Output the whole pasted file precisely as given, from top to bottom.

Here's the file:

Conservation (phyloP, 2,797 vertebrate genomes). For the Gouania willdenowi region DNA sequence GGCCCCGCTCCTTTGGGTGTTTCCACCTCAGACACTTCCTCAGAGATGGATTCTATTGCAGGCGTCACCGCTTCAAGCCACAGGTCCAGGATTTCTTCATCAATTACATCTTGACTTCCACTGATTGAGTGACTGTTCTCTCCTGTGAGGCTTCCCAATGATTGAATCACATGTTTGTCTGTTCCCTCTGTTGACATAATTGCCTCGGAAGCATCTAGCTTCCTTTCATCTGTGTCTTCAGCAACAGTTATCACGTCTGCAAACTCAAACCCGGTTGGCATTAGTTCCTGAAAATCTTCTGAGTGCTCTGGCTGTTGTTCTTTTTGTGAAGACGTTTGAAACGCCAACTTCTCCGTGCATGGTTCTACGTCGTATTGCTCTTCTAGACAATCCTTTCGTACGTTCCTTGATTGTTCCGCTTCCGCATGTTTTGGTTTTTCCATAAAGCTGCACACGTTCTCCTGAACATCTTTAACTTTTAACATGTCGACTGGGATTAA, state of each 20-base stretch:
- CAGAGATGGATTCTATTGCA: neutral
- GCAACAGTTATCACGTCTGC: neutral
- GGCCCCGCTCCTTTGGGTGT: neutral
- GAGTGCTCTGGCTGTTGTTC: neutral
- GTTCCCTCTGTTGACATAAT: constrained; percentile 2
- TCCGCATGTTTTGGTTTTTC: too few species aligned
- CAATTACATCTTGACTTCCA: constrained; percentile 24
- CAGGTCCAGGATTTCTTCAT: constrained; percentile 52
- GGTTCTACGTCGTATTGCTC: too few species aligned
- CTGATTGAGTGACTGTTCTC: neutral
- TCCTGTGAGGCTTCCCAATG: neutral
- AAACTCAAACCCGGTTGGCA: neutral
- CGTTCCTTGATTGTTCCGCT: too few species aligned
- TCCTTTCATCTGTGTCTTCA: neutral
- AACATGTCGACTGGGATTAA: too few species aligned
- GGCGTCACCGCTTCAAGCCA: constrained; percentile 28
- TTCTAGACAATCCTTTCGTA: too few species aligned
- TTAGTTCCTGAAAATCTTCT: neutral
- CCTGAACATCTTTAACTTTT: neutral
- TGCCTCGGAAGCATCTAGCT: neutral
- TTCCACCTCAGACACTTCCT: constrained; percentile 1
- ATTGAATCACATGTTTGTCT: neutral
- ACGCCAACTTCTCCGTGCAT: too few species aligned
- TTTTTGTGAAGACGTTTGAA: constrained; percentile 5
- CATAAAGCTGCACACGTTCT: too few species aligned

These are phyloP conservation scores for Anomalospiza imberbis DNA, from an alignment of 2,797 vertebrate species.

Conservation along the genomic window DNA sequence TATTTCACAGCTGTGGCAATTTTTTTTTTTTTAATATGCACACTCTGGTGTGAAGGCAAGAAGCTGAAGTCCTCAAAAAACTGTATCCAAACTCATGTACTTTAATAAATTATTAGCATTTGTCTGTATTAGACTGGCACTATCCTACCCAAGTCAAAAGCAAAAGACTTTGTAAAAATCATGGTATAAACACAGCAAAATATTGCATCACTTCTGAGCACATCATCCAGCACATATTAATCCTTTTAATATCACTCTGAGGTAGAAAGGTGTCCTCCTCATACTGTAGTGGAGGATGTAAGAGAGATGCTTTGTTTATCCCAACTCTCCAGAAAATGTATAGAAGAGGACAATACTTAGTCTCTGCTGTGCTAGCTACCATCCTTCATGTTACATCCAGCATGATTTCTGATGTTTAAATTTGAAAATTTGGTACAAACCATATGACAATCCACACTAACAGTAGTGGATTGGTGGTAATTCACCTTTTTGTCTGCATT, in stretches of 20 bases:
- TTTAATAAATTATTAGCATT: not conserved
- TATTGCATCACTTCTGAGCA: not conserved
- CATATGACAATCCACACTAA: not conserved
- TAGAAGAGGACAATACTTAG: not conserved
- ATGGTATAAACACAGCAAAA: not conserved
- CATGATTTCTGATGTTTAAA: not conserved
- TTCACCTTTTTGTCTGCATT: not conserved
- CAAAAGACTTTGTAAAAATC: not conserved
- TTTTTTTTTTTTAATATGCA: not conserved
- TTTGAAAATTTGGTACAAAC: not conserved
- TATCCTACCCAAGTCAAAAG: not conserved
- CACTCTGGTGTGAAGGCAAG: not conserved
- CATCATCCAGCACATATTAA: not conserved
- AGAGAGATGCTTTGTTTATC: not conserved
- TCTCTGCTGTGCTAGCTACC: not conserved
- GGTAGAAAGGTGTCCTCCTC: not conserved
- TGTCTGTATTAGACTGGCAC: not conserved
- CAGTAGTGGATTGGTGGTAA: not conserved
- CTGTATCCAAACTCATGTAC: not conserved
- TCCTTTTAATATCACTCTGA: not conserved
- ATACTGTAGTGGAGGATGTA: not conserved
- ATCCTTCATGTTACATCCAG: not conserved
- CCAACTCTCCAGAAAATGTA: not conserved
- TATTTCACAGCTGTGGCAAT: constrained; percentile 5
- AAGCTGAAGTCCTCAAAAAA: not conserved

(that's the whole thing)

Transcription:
Conservation (phyloP, 2,797 vertebrate genomes). For the Gouania willdenowi region DNA sequence GGCCCCGCTCCTTTGGGTGTTTCCACCTCAGACACTTCCTCAGAGATGGATTCTATTGCAGGCGTCACCGCTTCAAGCCACAGGTCCAGGATTTCTTCATCAATTACATCTTGACTTCCACTGATTGAGTGACTGTTCTCTCCTGTGAGGCTTCCCAATGATTGAATCACATGTTTGTCTGTTCCCTCTGTTGACATAATTGCCTCGGAAGCATCTAGCTTCCTTTCATCTGTGTCTTCAGCAACAGTTATCACGTCTGCAAACTCAAACCCGGTTGGCATTAGTTCCTGAAAATCTTCTGAGTGCTCTGGCTGTTGTTCTTTTTGTGAAGACGTTTGAAACGCCAACTTCTCCGTGCATGGTTCTACGTCGTATTGCTCTTCTAGACAATCCTTTCGTACGTTCCTTGATTGTTCCGCTTCCGCATGTTTTGGTTTTTCCATAAAGCTGCACACGTTCTCCTGAACATCTTTAACTTTTAACATGTCGACTGGGATTAA, state of each 20-base stretch:
- CAGAGATGGATTCTATTGCA: neutral
- GCAACAGTTATCACGTCTGC: neutral
- GGCCCCGCTCCTTTGGGTGT: neutral
- GAGTGCTCTGGCTGTTGTTC: neutral
- GTTCCCTCTGTTGACATAAT: constrained; percentile 2
- TCCGCATGTTTTGGTTTTTC: too few species aligned
- CAATTACATCTTGACTTCCA: constrained; percentile 24
- CAGGTCCAGGATTTCTTCAT: constrained; percentile 52
- GGTTCTACGTCGTATTGCTC: too few species aligned
- CTGATTGAGTGACTGTTCTC: neutral
- TCCTGTGAGGCTTCCCAATG: neutral
- AAACTCAAACCCGGTTGGCA: neutral
- CGTTCCTTGATTGTTCCGCT: too few species aligned
- TCCTTTCATCTGTGTCTTCA: neutral
- AACATGTCGACTGGGATTAA: too few species aligned
- GGCGTCACCGCTTCAAGCCA: constrained; percentile 28
- TTCTAGACAATCCTTTCGTA: too few species aligned
- TTAGTTCCTGAAAATCTTCT: neutral
- CCTGAACATCTTTAACTTTT: neutral
- TGCCTCGGAAGCATCTAGCT: neutral
- TTCCACCTCAGACACTTCCT: constrained; percentile 1
- ATTGAATCACATGTTTGTCT: neutral
- ACGCCAACTTCTCCGTGCAT: too few species aligned
- TTTTTGTGAAGACGTTTGAA: constrained; percentile 5
- CATAAAGCTGCACACGTTCT: too few species aligned

These are phyloP conservation scores for Anomalospiza imberbis DNA, from an alignment of 2,797 vertebrate species.

Conservation along the genomic window DNA sequence TATTTCACAGCTGTGGCAATTTTTTTTTTTTTAATATGCACACTCTGGTGTGAAGGCAAGAAGCTGAAGTCCTCAAAAAACTGTATCCAAACTCATGTACTTTAATAAATTATTAGCATTTGTCTGTATTAGACTGGCACTATCCTACCCAAGTCAAAAGCAAAAGACTTTGTAAAAATCATGGTATAAACACAGCAAAATATTGCATCACTTCTGAGCACATCATCCAGCACATATTAATCCTTTTAATATCACTCTGAGGTAGAAAGGTGTCCTCCTCATACTGTAGTGGAGGATGTAAGAGAGATGCTTTGTTTATCCCAACTCTCCAGAAAATGTATAGAAGAGGACAATACTTAGTCTCTGCTGTGCTAGCTACCATCCTTCATGTTACATCCAGCATGATTTCTGATGTTTAAATTTGAAAATTTGGTACAAACCATATGACAATCCACACTAACAGTAGTGGATTGGTGGTAATTCACCTTTTTGTCTGCATT, in stretches of 20 bases:
- TTTAATAAATTATTAGCATT: not conserved
- TATTGCATCACTTCTGAGCA: not conserved
- CATATGACAATCCACACTAA: not conserved
- TAGAAGAGGACAATACTTAG: not conserved
- ATGGTATAAACACAGCAAAA: not conserved
- CATGATTTCTGATGTTTAAA: not conserved
- TTCACCTTTTTGTCTGCATT: not conserved
- CAAAAGACTTTGTAAAAATC: not conserved
- TTTTTTTTTTTTAATATGCA: not conserved
- TTTGAAAATTTGGTACAAAC: not conserved
- TATCCTACCCAAGTCAAAAG: not conserved
- CACTCTGGTGTGAAGGCAAG: not conserved
- CATCATCCAGCACATATTAA: not conserved
- AGAGAGATGCTTTGTTTATC: not conserved
- TCTCTGCTGTGCTAGCTACC: not conserved
- GGTAGAAAGGTGTCCTCCTC: not conserved
- TGTCTGTATTAGACTGGCAC: not conserved
- CAGTAGTGGATTGGTGGTAA: not conserved
- CTGTATCCAAACTCATGTAC: not conserved
- TCCTTTTAATATCACTCTGA: not conserved
- ATACTGTAGTGGAGGATGTA: not conserved
- ATCCTTCATGTTACATCCAG: not conserved
- CCAACTCTCCAGAAAATGTA: not conserved
- TATTTCACAGCTGTGGCAAT: constrained; percentile 5
- AAGCTGAAGTCCTCAAAAAA: not conserved